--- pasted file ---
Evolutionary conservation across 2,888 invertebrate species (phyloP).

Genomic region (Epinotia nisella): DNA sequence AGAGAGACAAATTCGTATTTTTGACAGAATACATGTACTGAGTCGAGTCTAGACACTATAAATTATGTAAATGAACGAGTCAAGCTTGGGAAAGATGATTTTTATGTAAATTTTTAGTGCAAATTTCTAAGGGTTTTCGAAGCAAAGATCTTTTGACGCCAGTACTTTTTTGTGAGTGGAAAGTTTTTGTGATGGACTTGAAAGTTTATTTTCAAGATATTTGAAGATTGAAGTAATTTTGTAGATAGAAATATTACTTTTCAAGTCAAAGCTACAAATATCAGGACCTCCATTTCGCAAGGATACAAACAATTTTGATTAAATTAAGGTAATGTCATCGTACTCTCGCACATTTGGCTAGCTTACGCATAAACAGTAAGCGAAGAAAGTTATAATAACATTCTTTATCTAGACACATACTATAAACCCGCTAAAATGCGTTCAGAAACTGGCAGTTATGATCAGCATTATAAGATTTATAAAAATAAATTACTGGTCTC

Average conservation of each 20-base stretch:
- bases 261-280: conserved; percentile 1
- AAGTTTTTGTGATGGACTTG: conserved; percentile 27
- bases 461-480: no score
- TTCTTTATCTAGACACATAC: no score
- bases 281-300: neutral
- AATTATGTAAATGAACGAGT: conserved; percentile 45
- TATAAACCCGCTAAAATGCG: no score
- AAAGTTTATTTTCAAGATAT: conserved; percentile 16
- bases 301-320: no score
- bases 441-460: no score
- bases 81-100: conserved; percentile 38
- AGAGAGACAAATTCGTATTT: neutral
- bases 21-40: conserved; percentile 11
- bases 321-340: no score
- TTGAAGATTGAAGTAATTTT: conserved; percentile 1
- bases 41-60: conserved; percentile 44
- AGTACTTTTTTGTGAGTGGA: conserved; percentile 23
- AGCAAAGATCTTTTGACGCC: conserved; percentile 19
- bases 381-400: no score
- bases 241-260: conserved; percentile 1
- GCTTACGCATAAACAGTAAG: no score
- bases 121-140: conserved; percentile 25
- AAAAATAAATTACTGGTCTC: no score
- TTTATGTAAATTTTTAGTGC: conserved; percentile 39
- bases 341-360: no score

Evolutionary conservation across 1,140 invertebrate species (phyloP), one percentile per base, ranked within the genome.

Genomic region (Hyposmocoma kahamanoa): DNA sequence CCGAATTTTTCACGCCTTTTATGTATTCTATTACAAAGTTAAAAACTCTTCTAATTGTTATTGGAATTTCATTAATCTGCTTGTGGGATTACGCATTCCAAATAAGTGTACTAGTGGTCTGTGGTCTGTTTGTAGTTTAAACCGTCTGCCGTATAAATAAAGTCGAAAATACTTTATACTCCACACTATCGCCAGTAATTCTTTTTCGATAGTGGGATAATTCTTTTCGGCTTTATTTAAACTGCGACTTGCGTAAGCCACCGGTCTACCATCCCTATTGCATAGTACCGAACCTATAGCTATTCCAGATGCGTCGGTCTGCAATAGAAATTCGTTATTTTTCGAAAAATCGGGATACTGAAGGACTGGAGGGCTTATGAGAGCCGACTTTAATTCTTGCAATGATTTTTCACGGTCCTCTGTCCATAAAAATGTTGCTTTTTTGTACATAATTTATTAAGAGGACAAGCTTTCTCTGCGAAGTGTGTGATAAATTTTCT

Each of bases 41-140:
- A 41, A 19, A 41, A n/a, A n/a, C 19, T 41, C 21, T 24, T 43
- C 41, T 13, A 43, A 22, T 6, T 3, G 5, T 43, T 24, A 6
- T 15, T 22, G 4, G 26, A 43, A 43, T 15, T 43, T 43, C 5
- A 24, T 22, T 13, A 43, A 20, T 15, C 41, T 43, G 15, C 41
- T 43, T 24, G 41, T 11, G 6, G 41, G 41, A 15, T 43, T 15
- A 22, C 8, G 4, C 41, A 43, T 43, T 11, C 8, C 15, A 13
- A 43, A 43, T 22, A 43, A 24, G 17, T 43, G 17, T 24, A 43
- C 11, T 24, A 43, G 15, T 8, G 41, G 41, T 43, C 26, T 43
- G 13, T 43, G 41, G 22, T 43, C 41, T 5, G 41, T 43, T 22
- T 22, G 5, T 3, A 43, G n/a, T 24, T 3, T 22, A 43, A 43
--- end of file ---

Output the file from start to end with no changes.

Evolutionary conservation across 2,888 invertebrate species (phyloP).

Genomic region (Epinotia nisella): DNA sequence AGAGAGACAAATTCGTATTTTTGACAGAATACATGTACTGAGTCGAGTCTAGACACTATAAATTATGTAAATGAACGAGTCAAGCTTGGGAAAGATGATTTTTATGTAAATTTTTAGTGCAAATTTCTAAGGGTTTTCGAAGCAAAGATCTTTTGACGCCAGTACTTTTTTGTGAGTGGAAAGTTTTTGTGATGGACTTGAAAGTTTATTTTCAAGATATTTGAAGATTGAAGTAATTTTGTAGATAGAAATATTACTTTTCAAGTCAAAGCTACAAATATCAGGACCTCCATTTCGCAAGGATACAAACAATTTTGATTAAATTAAGGTAATGTCATCGTACTCTCGCACATTTGGCTAGCTTACGCATAAACAGTAAGCGAAGAAAGTTATAATAACATTCTTTATCTAGACACATACTATAAACCCGCTAAAATGCGTTCAGAAACTGGCAGTTATGATCAGCATTATAAGATTTATAAAAATAAATTACTGGTCTC

Average conservation of each 20-base stretch:
- bases 261-280: conserved; percentile 1
- AAGTTTTTGTGATGGACTTG: conserved; percentile 27
- bases 461-480: no score
- TTCTTTATCTAGACACATAC: no score
- bases 281-300: neutral
- AATTATGTAAATGAACGAGT: conserved; percentile 45
- TATAAACCCGCTAAAATGCG: no score
- AAAGTTTATTTTCAAGATAT: conserved; percentile 16
- bases 301-320: no score
- bases 441-460: no score
- bases 81-100: conserved; percentile 38
- AGAGAGACAAATTCGTATTT: neutral
- bases 21-40: conserved; percentile 11
- bases 321-340: no score
- TTGAAGATTGAAGTAATTTT: conserved; percentile 1
- bases 41-60: conserved; percentile 44
- AGTACTTTTTTGTGAGTGGA: conserved; percentile 23
- AGCAAAGATCTTTTGACGCC: conserved; percentile 19
- bases 381-400: no score
- bases 241-260: conserved; percentile 1
- GCTTACGCATAAACAGTAAG: no score
- bases 121-140: conserved; percentile 25
- AAAAATAAATTACTGGTCTC: no score
- TTTATGTAAATTTTTAGTGC: conserved; percentile 39
- bases 341-360: no score

Evolutionary conservation across 1,140 invertebrate species (phyloP), one percentile per base, ranked within the genome.

Genomic region (Hyposmocoma kahamanoa): DNA sequence CCGAATTTTTCACGCCTTTTATGTATTCTATTACAAAGTTAAAAACTCTTCTAATTGTTATTGGAATTTCATTAATCTGCTTGTGGGATTACGCATTCCAAATAAGTGTACTAGTGGTCTGTGGTCTGTTTGTAGTTTAAACCGTCTGCCGTATAAATAAAGTCGAAAATACTTTATACTCCACACTATCGCCAGTAATTCTTTTTCGATAGTGGGATAATTCTTTTCGGCTTTATTTAAACTGCGACTTGCGTAAGCCACCGGTCTACCATCCCTATTGCATAGTACCGAACCTATAGCTATTCCAGATGCGTCGGTCTGCAATAGAAATTCGTTATTTTTCGAAAAATCGGGATACTGAAGGACTGGAGGGCTTATGAGAGCCGACTTTAATTCTTGCAATGATTTTTCACGGTCCTCTGTCCATAAAAATGTTGCTTTTTTGTACATAATTTATTAAGAGGACAAGCTTTCTCTGCGAAGTGTGTGATAAATTTTCT

Each of bases 41-140:
- A 41, A 19, A 41, A n/a, A n/a, C 19, T 41, C 21, T 24, T 43
- C 41, T 13, A 43, A 22, T 6, T 3, G 5, T 43, T 24, A 6
- T 15, T 22, G 4, G 26, A 43, A 43, T 15, T 43, T 43, C 5
- A 24, T 22, T 13, A 43, A 20, T 15, C 41, T 43, G 15, C 41
- T 43, T 24, G 41, T 11, G 6, G 41, G 41, A 15, T 43, T 15
- A 22, C 8, G 4, C 41, A 43, T 43, T 11, C 8, C 15, A 13
- A 43, A 43, T 22, A 43, A 24, G 17, T 43, G 17, T 24, A 43
- C 11, T 24, A 43, G 15, T 8, G 41, G 41, T 43, C 26, T 43
- G 13, T 43, G 41, G 22, T 43, C 41, T 5, G 41, T 43, T 22
- T 22, G 5, T 3, A 43, G n/a, T 24, T 3, T 22, A 43, A 43